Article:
Pioneering Hollywood actress Cicely Tyson – who was known for portraying strong African-American characters – has died aged 96, her manager has said.
No cause of the death was given. The former fashion model had a career that spanned seven decades.
Tyson won two Emmys for her performance in the 1974 civil rights-era film The Autobiography of Miss Jane Pittman.
She also became the first black woman to take on a main role in the TV drama East Side/West Side in the 1960s.
Presenting Tyson with the Presidential Medal of Freedom in 2016, the then US President Barack Obama said that apart from her achievements as an actress, she had also shaped the course of history.
Tyson turned down stereotypical roles for black women, agreeing only to play characters that were strong, positive and realistic.
“I have managed Miss Tyson’s career for over 40 years, and each year was a privilege and blessing,” her manager Larry Thompson said in Thursday’s statement announcing her death.
“Cicely thought of her new memoir as a Christmas tree decorated with all the ornaments of her personal and professional life. Today she placed the last ornament, a star, on top of the tree,” the manager said, adding that she died peacefully.
Tyson’s memoir Just As I Am was published on Tuesday and Vulture wrote about seven highlights from the book, including her accidentally hanging up on Mr Obama’s aide ringing to tell her she had won the prestigious medal.
“‘Oh please,’ I said laughing, feeling sure it was a prankster talking some foolishness,” she recalled. “How did you even get this number? She tried to persuade me that her declaration was true, but I wouldn’t hear of it’.”
It also mentioned how she met her future husband, trumpeter Miles Davies, in the 60s after he knocked on the door of his neighbour Diahann Carroll’s house, where Tyler was a guest. He appeared in just a robe, to ask for some sugar.
Vulture said the book later went on to detail the couple falling out after their marriage, after Tyson first sniffed out “the stench of Miles’s philandering”. They were married from 1981 to 1988.
Born in New York’s Harlem, she was raised by her devoutly religious parents from the Caribbean island of Nevis. Miss Tyson occasionally visited Nevis.
After being discovered by a fashion editor at Ebony magazine her modelling career took off. By 1957, she was acting in off-Broadway productions and went on to gain small roles in feature films before she was cast as Portia in The Heart Is a Lonely Hunter in 1968.
After paying tribute, US broadcaster and actress Oprah Winfrey said: “She used her career to illuminate the humanity of black people. The roles she played reflected her values; she never compromised.”
Tyson recently told CBS interviewer Gayle King: “I had no idea I would touch anybody.”
Michelle Obama added she would “miss her dearly”, saying: “I smile knowing how many people she inspired, just like me, to walk a little taller, speak a little more freely, and live a little bit more like God intended.”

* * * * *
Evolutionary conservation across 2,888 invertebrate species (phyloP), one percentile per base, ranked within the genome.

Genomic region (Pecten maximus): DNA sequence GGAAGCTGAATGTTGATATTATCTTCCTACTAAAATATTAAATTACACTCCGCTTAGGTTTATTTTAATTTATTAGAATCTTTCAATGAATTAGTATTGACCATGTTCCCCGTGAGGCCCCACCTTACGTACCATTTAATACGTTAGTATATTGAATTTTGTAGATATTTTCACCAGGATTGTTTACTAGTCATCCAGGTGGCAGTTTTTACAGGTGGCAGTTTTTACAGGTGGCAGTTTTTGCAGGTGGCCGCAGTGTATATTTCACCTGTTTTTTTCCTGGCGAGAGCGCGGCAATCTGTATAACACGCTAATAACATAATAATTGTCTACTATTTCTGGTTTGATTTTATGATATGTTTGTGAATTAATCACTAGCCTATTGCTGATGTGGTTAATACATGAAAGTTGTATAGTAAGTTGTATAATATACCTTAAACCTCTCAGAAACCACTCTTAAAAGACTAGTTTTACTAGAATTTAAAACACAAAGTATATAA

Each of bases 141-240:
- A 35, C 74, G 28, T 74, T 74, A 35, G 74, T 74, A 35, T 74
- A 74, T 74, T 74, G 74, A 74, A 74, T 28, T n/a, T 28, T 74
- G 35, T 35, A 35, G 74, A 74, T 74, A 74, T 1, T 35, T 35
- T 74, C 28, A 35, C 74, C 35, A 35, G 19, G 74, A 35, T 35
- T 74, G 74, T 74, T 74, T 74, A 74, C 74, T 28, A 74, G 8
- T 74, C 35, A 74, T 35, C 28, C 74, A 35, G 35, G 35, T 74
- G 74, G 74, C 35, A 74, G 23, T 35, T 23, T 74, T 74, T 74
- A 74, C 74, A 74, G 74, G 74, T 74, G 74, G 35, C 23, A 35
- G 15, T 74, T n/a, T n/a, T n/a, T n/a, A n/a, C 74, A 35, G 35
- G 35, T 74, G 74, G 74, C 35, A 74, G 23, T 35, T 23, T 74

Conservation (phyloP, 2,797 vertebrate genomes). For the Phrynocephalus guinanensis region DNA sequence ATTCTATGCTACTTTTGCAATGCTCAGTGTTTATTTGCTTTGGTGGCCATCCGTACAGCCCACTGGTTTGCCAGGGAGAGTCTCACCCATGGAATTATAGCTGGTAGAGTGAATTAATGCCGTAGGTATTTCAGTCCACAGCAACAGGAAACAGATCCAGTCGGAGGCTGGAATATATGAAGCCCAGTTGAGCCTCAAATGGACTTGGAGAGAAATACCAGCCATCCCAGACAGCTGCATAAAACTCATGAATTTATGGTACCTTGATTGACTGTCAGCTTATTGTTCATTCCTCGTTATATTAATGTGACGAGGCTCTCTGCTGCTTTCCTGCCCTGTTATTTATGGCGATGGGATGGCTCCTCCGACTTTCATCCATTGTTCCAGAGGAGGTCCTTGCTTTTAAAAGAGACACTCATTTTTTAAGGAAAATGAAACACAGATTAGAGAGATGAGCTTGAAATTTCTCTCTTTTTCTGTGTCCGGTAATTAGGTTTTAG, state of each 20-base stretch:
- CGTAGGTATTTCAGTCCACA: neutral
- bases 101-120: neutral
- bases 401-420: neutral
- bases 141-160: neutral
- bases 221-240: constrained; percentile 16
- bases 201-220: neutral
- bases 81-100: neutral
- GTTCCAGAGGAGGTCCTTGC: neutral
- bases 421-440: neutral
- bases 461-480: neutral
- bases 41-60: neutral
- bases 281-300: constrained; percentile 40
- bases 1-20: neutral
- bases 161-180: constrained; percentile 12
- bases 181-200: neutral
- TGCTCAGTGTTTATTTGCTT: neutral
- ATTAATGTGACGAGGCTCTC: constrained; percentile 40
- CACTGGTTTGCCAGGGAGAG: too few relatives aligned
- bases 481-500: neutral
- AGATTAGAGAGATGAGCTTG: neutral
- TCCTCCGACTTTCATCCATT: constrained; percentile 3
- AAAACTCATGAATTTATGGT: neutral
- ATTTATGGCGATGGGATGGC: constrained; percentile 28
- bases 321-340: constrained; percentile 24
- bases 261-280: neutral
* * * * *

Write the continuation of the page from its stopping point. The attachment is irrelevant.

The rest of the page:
Tyson was nominated for a best actress Oscar and Golden Globe in 1973 for Sounder, about a family of poor black sharecroppers in the midst of the Great Depression in 1933 Louisiana.
In 1973, Tyson told the BBC’s Film Programme she hoped the acclaim for her role in Sounder “allows me to be considered for roles simply because I’m a good actress rather than because I’m a black actress, which limits my ability to work.
“And if that happens then I will be extremely grateful because that will mean that when a good role comes up that I will be considered and that I will not have to wait until a role is written for a back actress.”
‘Made me feel loved’
The Tony Awards also nominated her in 2013 for lead actress for the play The Trip to Bountiful, about an unhappy, elderly woman desperate to visit her girlhood home before she dies.
Tyson also appeared in 2011 film The Help and TV shows including 1977’s Roots, season four of House of Cards andthe recent How to Get Away with Murder, which starred Viola Davis.
Oscar-winning actress Davis said Tyson had “made me feel loved and seen and valued in a world where there is still a cloak of invisibility for us dark chocolate girls”.
TV producer Shonda Rhimes, whose shows include How to Get Away with Murder and Bridgerton, paid tribute to “an extraordinary person”, and said “her power and grace will be with us forever”, while actress and presenter Whoopi Goldberg praised “a tower of power, a pillar of strength, CLEAR about who she was, and how she was to be treated… and that never wavered”.
Filmmaker Ava DuVernay, whose films include Selma, the documentary 13th and TV drama When They See Us, remembered Tyson’s warm embrace, saying: “Your hugs I’ll remember. How your petite arms wrapped around me like mighty branches of a sunlit tree, strong and warm. Your love I’ll remember. You loved me for some reason and told me often.”
Kerry Washington, the actress, producer and director, paid tribute by saying: “Thank you for blessing us and for lighting way. I miss you already. So so much.”
Bryce Dallas Howard, who was in The Help, called Tyson a “pioneer and enlightened genius”, adding: “To have been in her presence was a privilege. Thank you for your light, leadership, and legacy.”
USA Today said Tyson’s book talked about her having a baby girl called Joan at 17, and raised her largely out of the spotlight.
Tyson was also godmother to the singer Lenny Kravitz, having been friends with his mother, as well as to Denzel Washington’s daughter Katia and actor, director, producer and writer Tyler Perry’s son Aman. She also had an early marriage to Kenneth Franklin which was later dissolved.